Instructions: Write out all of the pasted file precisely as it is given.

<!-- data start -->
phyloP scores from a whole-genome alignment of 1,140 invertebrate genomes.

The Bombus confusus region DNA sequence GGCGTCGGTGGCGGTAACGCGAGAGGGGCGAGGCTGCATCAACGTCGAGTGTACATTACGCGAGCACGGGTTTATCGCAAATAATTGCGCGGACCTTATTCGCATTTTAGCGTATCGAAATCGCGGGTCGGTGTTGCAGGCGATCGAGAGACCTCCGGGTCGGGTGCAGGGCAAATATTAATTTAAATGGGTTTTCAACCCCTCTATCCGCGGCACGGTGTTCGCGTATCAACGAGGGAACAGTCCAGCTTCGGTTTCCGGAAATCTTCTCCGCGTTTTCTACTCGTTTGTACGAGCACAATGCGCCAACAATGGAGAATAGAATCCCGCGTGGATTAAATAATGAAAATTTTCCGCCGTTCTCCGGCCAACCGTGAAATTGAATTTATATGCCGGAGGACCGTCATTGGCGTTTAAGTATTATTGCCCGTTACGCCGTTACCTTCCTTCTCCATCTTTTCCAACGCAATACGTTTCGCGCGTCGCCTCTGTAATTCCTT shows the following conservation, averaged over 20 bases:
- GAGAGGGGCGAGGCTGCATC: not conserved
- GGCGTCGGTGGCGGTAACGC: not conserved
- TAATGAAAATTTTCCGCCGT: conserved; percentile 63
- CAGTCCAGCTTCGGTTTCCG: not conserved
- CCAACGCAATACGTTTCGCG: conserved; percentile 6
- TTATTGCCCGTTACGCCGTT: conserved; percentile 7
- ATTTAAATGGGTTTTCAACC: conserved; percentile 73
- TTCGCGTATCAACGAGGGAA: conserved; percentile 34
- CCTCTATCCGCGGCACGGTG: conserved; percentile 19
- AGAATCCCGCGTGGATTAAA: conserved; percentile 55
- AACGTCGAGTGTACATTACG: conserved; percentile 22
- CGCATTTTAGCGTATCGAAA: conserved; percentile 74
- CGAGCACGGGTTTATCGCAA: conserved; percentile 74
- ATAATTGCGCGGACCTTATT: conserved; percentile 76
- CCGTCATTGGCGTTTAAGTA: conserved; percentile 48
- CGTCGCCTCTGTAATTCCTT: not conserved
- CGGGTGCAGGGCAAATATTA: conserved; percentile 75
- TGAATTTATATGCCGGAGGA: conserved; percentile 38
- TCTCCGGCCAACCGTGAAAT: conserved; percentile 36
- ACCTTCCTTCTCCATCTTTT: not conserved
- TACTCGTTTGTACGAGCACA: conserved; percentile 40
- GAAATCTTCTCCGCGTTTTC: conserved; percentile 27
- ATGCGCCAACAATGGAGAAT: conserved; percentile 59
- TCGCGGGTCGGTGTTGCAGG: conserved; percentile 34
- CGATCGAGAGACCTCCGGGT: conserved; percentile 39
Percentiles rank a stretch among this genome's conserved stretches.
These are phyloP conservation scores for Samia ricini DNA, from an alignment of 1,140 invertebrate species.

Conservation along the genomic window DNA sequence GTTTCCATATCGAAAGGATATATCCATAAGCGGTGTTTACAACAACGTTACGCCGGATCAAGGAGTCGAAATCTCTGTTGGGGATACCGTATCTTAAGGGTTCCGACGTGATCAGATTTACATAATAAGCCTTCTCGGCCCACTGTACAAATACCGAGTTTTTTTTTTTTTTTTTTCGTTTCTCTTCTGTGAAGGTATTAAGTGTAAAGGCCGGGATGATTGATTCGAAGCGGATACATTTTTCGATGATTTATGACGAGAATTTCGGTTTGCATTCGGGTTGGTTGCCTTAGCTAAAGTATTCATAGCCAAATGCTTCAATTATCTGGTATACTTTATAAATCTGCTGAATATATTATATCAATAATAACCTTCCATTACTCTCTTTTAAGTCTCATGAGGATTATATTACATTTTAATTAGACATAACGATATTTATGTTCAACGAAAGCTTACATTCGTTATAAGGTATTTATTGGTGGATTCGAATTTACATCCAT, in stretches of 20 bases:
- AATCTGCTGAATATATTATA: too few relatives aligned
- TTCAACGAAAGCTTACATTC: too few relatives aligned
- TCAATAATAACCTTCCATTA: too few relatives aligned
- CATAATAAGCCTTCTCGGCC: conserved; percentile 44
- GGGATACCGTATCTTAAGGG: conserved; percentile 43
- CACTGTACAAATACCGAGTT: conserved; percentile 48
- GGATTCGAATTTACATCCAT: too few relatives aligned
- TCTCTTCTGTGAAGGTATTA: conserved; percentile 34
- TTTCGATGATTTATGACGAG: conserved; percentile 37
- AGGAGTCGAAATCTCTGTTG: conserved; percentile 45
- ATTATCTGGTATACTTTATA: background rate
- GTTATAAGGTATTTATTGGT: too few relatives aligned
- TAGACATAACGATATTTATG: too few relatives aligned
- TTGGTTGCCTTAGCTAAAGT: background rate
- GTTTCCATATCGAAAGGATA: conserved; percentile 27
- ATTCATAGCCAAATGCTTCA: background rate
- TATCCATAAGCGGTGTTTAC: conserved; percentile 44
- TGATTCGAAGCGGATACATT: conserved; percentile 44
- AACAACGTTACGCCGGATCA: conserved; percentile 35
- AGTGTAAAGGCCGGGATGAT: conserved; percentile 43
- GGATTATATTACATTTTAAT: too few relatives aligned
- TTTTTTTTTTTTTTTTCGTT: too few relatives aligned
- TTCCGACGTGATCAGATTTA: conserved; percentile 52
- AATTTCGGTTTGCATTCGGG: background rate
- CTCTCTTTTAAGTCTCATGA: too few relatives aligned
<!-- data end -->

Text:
phyloP scores from a whole-genome alignment of 1,140 invertebrate genomes.

The Bombus confusus region DNA sequence GGCGTCGGTGGCGGTAACGCGAGAGGGGCGAGGCTGCATCAACGTCGAGTGTACATTACGCGAGCACGGGTTTATCGCAAATAATTGCGCGGACCTTATTCGCATTTTAGCGTATCGAAATCGCGGGTCGGTGTTGCAGGCGATCGAGAGACCTCCGGGTCGGGTGCAGGGCAAATATTAATTTAAATGGGTTTTCAACCCCTCTATCCGCGGCACGGTGTTCGCGTATCAACGAGGGAACAGTCCAGCTTCGGTTTCCGGAAATCTTCTCCGCGTTTTCTACTCGTTTGTACGAGCACAATGCGCCAACAATGGAGAATAGAATCCCGCGTGGATTAAATAATGAAAATTTTCCGCCGTTCTCCGGCCAACCGTGAAATTGAATTTATATGCCGGAGGACCGTCATTGGCGTTTAAGTATTATTGCCCGTTACGCCGTTACCTTCCTTCTCCATCTTTTCCAACGCAATACGTTTCGCGCGTCGCCTCTGTAATTCCTT shows the following conservation, averaged over 20 bases:
- GAGAGGGGCGAGGCTGCATC: not conserved
- GGCGTCGGTGGCGGTAACGC: not conserved
- TAATGAAAATTTTCCGCCGT: conserved; percentile 63
- CAGTCCAGCTTCGGTTTCCG: not conserved
- CCAACGCAATACGTTTCGCG: conserved; percentile 6
- TTATTGCCCGTTACGCCGTT: conserved; percentile 7
- ATTTAAATGGGTTTTCAACC: conserved; percentile 73
- TTCGCGTATCAACGAGGGAA: conserved; percentile 34
- CCTCTATCCGCGGCACGGTG: conserved; percentile 19
- AGAATCCCGCGTGGATTAAA: conserved; percentile 55
- AACGTCGAGTGTACATTACG: conserved; percentile 22
- CGCATTTTAGCGTATCGAAA: conserved; percentile 74
- CGAGCACGGGTTTATCGCAA: conserved; percentile 74
- ATAATTGCGCGGACCTTATT: conserved; percentile 76
- CCGTCATTGGCGTTTAAGTA: conserved; percentile 48
- CGTCGCCTCTGTAATTCCTT: not conserved
- CGGGTGCAGGGCAAATATTA: conserved; percentile 75
- TGAATTTATATGCCGGAGGA: conserved; percentile 38
- TCTCCGGCCAACCGTGAAAT: conserved; percentile 36
- ACCTTCCTTCTCCATCTTTT: not conserved
- TACTCGTTTGTACGAGCACA: conserved; percentile 40
- GAAATCTTCTCCGCGTTTTC: conserved; percentile 27
- ATGCGCCAACAATGGAGAAT: conserved; percentile 59
- TCGCGGGTCGGTGTTGCAGG: conserved; percentile 34
- CGATCGAGAGACCTCCGGGT: conserved; percentile 39
Percentiles rank a stretch among this genome's conserved stretches.
These are phyloP conservation scores for Samia ricini DNA, from an alignment of 1,140 invertebrate species.

Conservation along the genomic window DNA sequence GTTTCCATATCGAAAGGATATATCCATAAGCGGTGTTTACAACAACGTTACGCCGGATCAAGGAGTCGAAATCTCTGTTGGGGATACCGTATCTTAAGGGTTCCGACGTGATCAGATTTACATAATAAGCCTTCTCGGCCCACTGTACAAATACCGAGTTTTTTTTTTTTTTTTTTCGTTTCTCTTCTGTGAAGGTATTAAGTGTAAAGGCCGGGATGATTGATTCGAAGCGGATACATTTTTCGATGATTTATGACGAGAATTTCGGTTTGCATTCGGGTTGGTTGCCTTAGCTAAAGTATTCATAGCCAAATGCTTCAATTATCTGGTATACTTTATAAATCTGCTGAATATATTATATCAATAATAACCTTCCATTACTCTCTTTTAAGTCTCATGAGGATTATATTACATTTTAATTAGACATAACGATATTTATGTTCAACGAAAGCTTACATTCGTTATAAGGTATTTATTGGTGGATTCGAATTTACATCCAT, in stretches of 20 bases:
- AATCTGCTGAATATATTATA: too few relatives aligned
- TTCAACGAAAGCTTACATTC: too few relatives aligned
- TCAATAATAACCTTCCATTA: too few relatives aligned
- CATAATAAGCCTTCTCGGCC: conserved; percentile 44
- GGGATACCGTATCTTAAGGG: conserved; percentile 43
- CACTGTACAAATACCGAGTT: conserved; percentile 48
- GGATTCGAATTTACATCCAT: too few relatives aligned
- TCTCTTCTGTGAAGGTATTA: conserved; percentile 34
- TTTCGATGATTTATGACGAG: conserved; percentile 37
- AGGAGTCGAAATCTCTGTTG: conserved; percentile 45
- ATTATCTGGTATACTTTATA: background rate
- GTTATAAGGTATTTATTGGT: too few relatives aligned
- TAGACATAACGATATTTATG: too few relatives aligned
- TTGGTTGCCTTAGCTAAAGT: background rate
- GTTTCCATATCGAAAGGATA: conserved; percentile 27
- ATTCATAGCCAAATGCTTCA: background rate
- TATCCATAAGCGGTGTTTAC: conserved; percentile 44
- TGATTCGAAGCGGATACATT: conserved; percentile 44
- AACAACGTTACGCCGGATCA: conserved; percentile 35
- AGTGTAAAGGCCGGGATGAT: conserved; percentile 43
- GGATTATATTACATTTTAAT: too few relatives aligned
- TTTTTTTTTTTTTTTTCGTT: too few relatives aligned
- TTCCGACGTGATCAGATTTA: conserved; percentile 52
- AATTTCGGTTTGCATTCGGG: background rate
- CTCTCTTTTAAGTCTCATGA: too few relatives aligned